No, it’s not the same situation. At all. I remembered this story because I can only imagine that this must be what the elder son felt when he saw his younger brother return home after wasting his inheritance.

As the oldest child in my family, I can hear the anger in his voice and feel the pain in his heart when the elder son says to his father:  
“Listen! For all these years I have been working like a slave for you, and I have never disobeyed your command; yet you have never given me even a young goat so that I might celebrate with my friends. But when this son of yours came back, who has devoured your property with prostitutes, you killed the fatted calf for him!” 
This passage from Luke is titled “The Parable of the Prodigal Son”. Jesus told this story as the tax collectors and the sinners were coming near to listen to him. And the Pharisees and the scribes were grumbling and saying, "This fellow welcomes sinners and eats with them."

Jesus told them this story so they – and we – could understand something about the nature of God. Which is why I think the title of this story is wrong. It is not the son who is prodigal. 

It is the father who is prodigal.

The word prodigal means “extravagant; lavishly wasteful.” And yes, that’s what the younger son has been. But the father in the parable is also prodigal. 

When his younger son returns after years of sin and debauchery, and begs forgiveness, his father is extravagant and lavishly wasteful in his forgiveness of his young son.

And yes, the message of the parable is that God will be prodigal with you and me, the younger siblings of both of those distant Gospel relatives.

But, Jesus told this story because the Pharisees and scribes were grumbling because Jesus welcomes sinners and eats with them. 

The message of the parable is that Jesus, like God, is prodigal. He is extravagant in his forgiveness; lavishly wasteful in his love for them.

But wait! There’s more! Jesus told this story because he knew that you and I would grumble because he and God welcome sinners and eat with them. Sinners that you and I know. People who get things we think they don’t really deserve.

So, sometimes, when we see someone who is down on their luck, we figure, well, see, I keep my nose clean. I cross all my T’s and dot all my I’s. I wash my dishes and make my bed. I’m a good citizen. I pay my taxes and mow my lawn. I don’t get any extra credit for that.

So, we’re not apt to give any credit – much less extra credit – to anyone who has been wasteful or wonton or fallen into what my mother used to call “fast living”, much less someone who does us wrong or harms us in any way.

Don’t miss the deeper meaning of this parable for you, today. Jesus is not only saying that God is prodigal. Jesus is not only saying that he is prodigal.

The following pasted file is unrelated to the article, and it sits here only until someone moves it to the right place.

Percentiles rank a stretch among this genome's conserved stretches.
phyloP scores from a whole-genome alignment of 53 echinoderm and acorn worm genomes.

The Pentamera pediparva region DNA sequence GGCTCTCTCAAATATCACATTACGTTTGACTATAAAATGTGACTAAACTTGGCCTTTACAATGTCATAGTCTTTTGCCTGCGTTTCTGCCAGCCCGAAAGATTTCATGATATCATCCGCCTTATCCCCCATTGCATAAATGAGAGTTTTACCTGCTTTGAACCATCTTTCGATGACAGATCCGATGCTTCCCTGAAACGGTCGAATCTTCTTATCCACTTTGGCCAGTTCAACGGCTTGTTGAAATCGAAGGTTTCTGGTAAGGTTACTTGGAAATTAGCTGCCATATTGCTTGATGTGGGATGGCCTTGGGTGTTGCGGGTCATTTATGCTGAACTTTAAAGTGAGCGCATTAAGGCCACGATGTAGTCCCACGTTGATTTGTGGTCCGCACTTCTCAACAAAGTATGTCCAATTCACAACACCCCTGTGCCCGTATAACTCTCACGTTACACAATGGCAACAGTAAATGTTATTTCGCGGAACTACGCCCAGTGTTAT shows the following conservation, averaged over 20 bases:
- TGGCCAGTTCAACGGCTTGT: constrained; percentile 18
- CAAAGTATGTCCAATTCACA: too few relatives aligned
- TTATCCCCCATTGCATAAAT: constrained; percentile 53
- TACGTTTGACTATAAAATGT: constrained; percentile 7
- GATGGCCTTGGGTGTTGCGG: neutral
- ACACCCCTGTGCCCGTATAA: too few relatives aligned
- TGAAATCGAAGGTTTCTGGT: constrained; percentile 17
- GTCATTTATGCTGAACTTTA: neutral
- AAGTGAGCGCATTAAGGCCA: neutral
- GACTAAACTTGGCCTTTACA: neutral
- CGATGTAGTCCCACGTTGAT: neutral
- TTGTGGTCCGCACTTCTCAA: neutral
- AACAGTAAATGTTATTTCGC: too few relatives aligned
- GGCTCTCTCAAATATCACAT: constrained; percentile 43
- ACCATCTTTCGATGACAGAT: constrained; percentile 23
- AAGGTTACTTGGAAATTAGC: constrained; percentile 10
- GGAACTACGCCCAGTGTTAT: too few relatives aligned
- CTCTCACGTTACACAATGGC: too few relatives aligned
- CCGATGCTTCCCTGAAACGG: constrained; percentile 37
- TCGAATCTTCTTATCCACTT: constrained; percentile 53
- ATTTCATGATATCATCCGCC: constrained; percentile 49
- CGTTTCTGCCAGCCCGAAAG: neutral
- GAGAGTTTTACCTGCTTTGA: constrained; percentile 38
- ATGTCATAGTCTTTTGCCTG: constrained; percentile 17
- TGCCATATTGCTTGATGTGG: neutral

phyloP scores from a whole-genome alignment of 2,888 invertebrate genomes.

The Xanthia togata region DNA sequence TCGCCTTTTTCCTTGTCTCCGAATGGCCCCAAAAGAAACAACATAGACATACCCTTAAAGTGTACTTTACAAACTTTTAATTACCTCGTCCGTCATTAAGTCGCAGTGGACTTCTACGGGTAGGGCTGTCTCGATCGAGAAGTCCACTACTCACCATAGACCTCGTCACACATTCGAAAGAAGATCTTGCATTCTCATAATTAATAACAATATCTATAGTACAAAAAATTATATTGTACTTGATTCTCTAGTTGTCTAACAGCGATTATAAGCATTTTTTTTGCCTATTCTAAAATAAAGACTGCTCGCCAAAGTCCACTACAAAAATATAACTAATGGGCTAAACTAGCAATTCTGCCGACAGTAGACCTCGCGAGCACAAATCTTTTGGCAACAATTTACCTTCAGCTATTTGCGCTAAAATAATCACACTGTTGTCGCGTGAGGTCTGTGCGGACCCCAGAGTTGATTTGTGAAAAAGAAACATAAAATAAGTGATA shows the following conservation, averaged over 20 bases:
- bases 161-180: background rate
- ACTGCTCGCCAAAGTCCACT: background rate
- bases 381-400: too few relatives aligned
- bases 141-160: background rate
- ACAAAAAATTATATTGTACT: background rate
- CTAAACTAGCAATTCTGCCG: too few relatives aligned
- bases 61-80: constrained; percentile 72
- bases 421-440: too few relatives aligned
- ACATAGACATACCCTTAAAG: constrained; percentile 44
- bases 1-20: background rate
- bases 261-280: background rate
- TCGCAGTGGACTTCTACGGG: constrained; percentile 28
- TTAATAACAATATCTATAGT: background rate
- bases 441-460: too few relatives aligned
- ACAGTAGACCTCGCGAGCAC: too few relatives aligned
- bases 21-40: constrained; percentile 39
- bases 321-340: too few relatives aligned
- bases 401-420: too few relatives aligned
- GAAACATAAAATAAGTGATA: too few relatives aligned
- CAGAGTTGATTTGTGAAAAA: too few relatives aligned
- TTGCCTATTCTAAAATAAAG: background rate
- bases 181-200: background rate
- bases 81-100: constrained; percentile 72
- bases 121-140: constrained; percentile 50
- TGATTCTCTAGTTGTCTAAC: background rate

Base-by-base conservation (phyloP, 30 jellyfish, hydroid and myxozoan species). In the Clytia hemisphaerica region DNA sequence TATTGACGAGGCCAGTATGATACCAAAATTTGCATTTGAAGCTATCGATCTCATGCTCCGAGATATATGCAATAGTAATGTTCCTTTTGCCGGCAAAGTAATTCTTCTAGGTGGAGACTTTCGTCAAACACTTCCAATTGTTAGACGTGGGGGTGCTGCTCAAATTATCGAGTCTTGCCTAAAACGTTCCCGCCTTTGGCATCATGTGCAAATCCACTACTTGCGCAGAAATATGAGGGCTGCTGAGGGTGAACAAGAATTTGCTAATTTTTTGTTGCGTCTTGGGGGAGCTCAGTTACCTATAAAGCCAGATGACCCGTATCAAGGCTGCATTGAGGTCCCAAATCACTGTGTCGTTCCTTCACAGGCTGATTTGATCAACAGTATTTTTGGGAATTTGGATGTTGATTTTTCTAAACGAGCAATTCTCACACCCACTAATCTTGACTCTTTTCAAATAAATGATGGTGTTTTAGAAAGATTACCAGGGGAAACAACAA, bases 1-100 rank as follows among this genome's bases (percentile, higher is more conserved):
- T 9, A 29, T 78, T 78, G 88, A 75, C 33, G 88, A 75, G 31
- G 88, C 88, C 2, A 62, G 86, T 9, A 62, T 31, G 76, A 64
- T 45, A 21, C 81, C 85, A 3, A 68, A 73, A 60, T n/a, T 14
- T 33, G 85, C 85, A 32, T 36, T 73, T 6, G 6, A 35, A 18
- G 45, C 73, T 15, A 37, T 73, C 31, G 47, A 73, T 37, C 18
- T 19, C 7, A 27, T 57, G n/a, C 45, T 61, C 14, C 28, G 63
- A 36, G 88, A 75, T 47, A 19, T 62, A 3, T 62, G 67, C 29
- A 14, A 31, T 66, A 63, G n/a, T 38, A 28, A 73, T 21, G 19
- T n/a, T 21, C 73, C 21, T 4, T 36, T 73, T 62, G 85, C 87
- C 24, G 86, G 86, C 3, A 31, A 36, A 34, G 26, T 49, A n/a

Jesus is saying that because God and he are prodigal, so, too, should we be.

Jesus is saying that we should be absolutely prodigal – extravagant and lavishly wasteful – with forgiveness and acceptance and unconditional love.

I know. I know. Easier said than done. I heard someone say just the other day, 
“Forgiveness is not a destination; it’s a path.”  
 Let me say that again: Forgiveness is not a destination; it’s a path.

This is the fourth Sunday in Lent. We’re halfway through the journey to Easter. This is called “Refreshment Sunday”. It is also called “Mothering Sunday” and “Laetare Sunday” – a day to rejoice in the mercy and forgiveness and unconditional love of God.  

It is time for us, as with the ancient Israelites in the days of Joshua, to eat the produce of the land of Canaan. 

It is time, as St. Paul told the early church in Corinth, to rejoice that “if anyone is in Christ, there is a new creation: everything old has passed away; see, everything has become new!” 

We have, says St. Paul, been “entrusted with the message of reconciliation”. 

If you haven’t started on the path of forgiveness – for yourself or someone else – there’s still time. There is still time to be prodigal – lavishly wasteful and extravagant – even with sinners.

Indeed, there’s still time to be prodigal even with younger brothers who, years ago, fell asleep under a picnic table and once were lost and now are found.          


Sunday, March 24, 2019

How to make a fig tree bear fruit

 A Sermon for Lent III - March 24, 2019
Christ Episcopal Church, Milford, DE

A headline from RNS (Religious News Service) came in my email inbox the other day and caught my eye: “Nones Now as Big as Evangelicals (and) Catholics in US.” 

No, this was not a story about Roman Catholic NUNS but “Nones”. These are Americans claiming “no religion” — sometimes referred to as “nones” because of how they answer the question “what is your religious tradition?”
Under a picture of empty pews in a church in the midst of the Bible Belt, the story      revealed that “According to newly released General Social Survey data analyzed by Ryan P. Burge of Eastern Illinois University,— Americans claiming “no religion” …. now represent about 23.1 percent of the population, up from 21.6 percent in 2016. People claiming evangelicalism, by contrast, now represent 22.5 percent of Americans, a slight dip from 23.9 percent in 2016.
That makes the two groups statistically tied with Catholics (23 percent) as the largest religious — or nonreligious — groupings in the country.”